Christmas Messages

Writing Christmas messages

Christmas – T’is the Time for …
Communicating Well With Clients

How can you ensure your Christmas messages strike the right note with your clients and customers this Christmas?

Regardless of whether you are in touch with your customers and clients during the year (which of course you should be!), do not ignore them at Christmas.

You might wish to send your A-clients a gift but your B-clients should receive, at the very least, some kind of message that indicates you appreciate their business.

December, in short, is the time to communicate with all your clients and customers.

But, just as your clients are not all the same, neither should your messages be stock-standard.

One of the most insulting – to me, anyway – Christmas messages is a printed card signed by a company’s entire staff (most of whom I may not even know) that lacks any kind of personal message. Cards like this I bin immediately.

What about you? What do you most dislike about the messages you receive at Christmas?

And what are you doing that’s different?

Why Send a Message at Christmas?

Showing gratitude for a client’s business at Christmastime has long been accepted business practice. We wish them a merry Christmas while thanking them for their business. The two are largely synonymous.

question markThanking a client makes them feel valued and enhances your business relationship. It’s the one time of year they will read what you send because it is unlikely to be a sales message. (Please, whatever you do, don’t make your year-end communication about getting more business out of them!)

But as our world has become more secular, Christmas messages have changed. Where once cards and messages almost always had religious overtones, nowadays the reverse is true.

Some of your clients will be religious, some will be anti-religion and the rest won’t care much either way whether your message is religious or secular.

If you know a particular client is keenly religious, do not risk offending them by sending a secular message. The reverse also applies.

One way around this is to send a holiday message instead. Forget Christmas entirely and focus on wishing your clients happy holidays and a great 2018 (or something similar).

Christmas Message Options

How are you best to deliver your Christmas or holiday best wishes? By email? By snail mail? By card? A gift? Or something innovative like a donation to Personalised Christmas e-cardcharity in their name?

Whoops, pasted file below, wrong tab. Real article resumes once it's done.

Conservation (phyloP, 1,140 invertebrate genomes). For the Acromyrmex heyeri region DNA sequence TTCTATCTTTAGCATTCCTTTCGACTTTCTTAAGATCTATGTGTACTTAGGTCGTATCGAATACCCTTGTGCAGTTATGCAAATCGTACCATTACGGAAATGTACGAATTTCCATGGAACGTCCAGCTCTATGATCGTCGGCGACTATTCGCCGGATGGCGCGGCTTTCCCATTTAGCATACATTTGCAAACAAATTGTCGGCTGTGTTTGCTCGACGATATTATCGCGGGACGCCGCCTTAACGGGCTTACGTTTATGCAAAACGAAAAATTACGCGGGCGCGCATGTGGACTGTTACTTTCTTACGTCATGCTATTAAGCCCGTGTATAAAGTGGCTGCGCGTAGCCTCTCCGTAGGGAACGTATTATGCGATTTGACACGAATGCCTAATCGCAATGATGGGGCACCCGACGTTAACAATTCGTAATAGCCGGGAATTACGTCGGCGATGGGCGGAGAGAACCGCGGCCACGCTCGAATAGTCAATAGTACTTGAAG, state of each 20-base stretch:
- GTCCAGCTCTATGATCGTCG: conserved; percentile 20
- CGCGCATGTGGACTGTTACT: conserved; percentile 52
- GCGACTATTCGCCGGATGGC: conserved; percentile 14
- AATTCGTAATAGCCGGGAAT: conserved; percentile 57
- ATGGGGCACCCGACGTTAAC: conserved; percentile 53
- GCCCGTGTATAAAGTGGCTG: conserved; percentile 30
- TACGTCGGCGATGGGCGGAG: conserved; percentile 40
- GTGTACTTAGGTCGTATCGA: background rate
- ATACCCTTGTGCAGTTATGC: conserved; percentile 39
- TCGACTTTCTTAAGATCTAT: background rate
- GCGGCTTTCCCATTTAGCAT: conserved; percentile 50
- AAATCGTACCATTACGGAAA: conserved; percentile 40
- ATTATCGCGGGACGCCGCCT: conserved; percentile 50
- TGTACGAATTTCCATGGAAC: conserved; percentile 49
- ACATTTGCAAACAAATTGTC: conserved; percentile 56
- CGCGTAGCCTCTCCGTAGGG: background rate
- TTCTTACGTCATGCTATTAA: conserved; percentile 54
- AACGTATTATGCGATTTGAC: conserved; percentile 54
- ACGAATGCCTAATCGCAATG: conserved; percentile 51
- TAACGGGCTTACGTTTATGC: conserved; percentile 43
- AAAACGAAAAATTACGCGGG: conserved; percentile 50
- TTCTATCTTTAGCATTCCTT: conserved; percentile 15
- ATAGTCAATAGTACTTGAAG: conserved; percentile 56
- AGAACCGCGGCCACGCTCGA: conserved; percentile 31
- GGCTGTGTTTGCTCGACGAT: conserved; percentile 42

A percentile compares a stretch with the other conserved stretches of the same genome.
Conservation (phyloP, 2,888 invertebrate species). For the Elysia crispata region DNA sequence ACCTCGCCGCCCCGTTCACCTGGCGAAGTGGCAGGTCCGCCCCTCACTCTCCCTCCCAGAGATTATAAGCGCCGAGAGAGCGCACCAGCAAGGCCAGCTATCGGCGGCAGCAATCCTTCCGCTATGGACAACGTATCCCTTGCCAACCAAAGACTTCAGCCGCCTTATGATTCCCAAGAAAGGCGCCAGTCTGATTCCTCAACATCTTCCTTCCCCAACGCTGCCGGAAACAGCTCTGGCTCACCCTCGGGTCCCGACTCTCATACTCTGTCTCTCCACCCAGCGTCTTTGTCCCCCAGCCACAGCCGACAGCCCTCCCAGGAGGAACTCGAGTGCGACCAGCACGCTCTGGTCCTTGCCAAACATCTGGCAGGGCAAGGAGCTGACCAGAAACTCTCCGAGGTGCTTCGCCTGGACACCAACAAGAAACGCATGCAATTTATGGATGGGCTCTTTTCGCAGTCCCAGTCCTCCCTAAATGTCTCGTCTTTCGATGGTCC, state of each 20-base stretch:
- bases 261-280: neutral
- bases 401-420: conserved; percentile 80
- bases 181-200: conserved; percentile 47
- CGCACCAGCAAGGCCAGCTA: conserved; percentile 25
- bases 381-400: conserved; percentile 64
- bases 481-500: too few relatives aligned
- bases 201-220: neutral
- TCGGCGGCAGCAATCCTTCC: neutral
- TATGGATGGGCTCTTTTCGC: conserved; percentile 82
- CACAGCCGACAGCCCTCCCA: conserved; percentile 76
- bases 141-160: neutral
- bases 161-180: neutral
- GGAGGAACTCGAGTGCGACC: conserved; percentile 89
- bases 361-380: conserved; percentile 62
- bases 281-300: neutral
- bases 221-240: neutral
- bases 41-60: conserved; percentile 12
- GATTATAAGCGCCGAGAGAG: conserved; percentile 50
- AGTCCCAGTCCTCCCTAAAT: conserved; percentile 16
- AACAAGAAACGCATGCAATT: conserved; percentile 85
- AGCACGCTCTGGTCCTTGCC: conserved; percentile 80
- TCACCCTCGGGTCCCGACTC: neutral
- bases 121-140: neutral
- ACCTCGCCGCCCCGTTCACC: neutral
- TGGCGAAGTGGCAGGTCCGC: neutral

With both the rise of online communication and concern about the environment, sending an e-message in some form is becoming more common and more acceptable. It is also much cheaper, quicker and requires less labour. But do make sure your card is professional-looking with a relevant image and well thought-out text.

However, an e-card may be an insufficient demonstration of your gratitude to A-clients so think carefully about whether you might be better to go the extra distance for those who have spent the most money with you and send a gift (see below).

Cards printed with your company name are another popular option. But instead of the anonymous, boring example I mentioned above, consider giving each staff member their own cards and asking them to write individual, personalised messages to their clients. Depending on their abilities, you may want to provide a selection of pre-approved messages for them to choose from.

Sending a Gift

Choosing the right gift that will be valued by all your clients can also be a bit tricky.

Christmas gift basketAn insurance client of mine is this year giving its best clients an environmentally friendly tote bag (to replace plastic bags) and a recipe book that has been compiled as a charity fundraiser. Both these demonstrate the company’s dedication to its local community.

At our company, we give a jar or two of handmade preserves made from locally grown produce, wrapped in an organza drawstring bag. These simple treats are always well received.

Handmade or self-designed gifts or cards, and gifts that benefit the community or a cause, seem to be the current trend in Christmas communications.

The good old stand-by of wine also still seems to be popular but with more people reducing their alcohol intake, this is perhaps less appropriate than it once was.

Gift baskets, too, still make highly valued Christmas gifts.

The Personal Touch

No matter what form your Christmas message takes, the number one priority is that it should be personalised.Writing a Christmas card

If you are sending an email, address it by name to your recipient, instead of “Dear Valued Customer”.

If you are sending a letter, the same applies.

E-cards send by a mail program such as Mailchimp are also able to be personalised, but if your lists don’t currently include a first name, updating them with those names should be a priority.

For customers and clients to feel truly valued, you need to address them by name.

Message Content

What you say is as important as how you deliver your message. “Merry Christmas and Happy New Year” is a cop-out. Be individual and unique. By being different from all the other messages your client receives, you will stand out from the crowd.

Messages for Christmas messages to clientsYou might like to include your Christmas opening hours in your message, if this is relevant. But don’t, whatever you do, use it to ask for business. (E.g. Time is running out to … and by the way, Merry Christmas.) Definitely bah humbug to you for that!

Put some thought into your message and if you can tailor it to the individual recipient, even better. That way they know it is unique to them, that you thought about them as a person, that they are not just another name on a list.

In other words, send messages and gifts that you yourself would like to receive.

If you would like help with your Christmas message campaign, please do talk with us.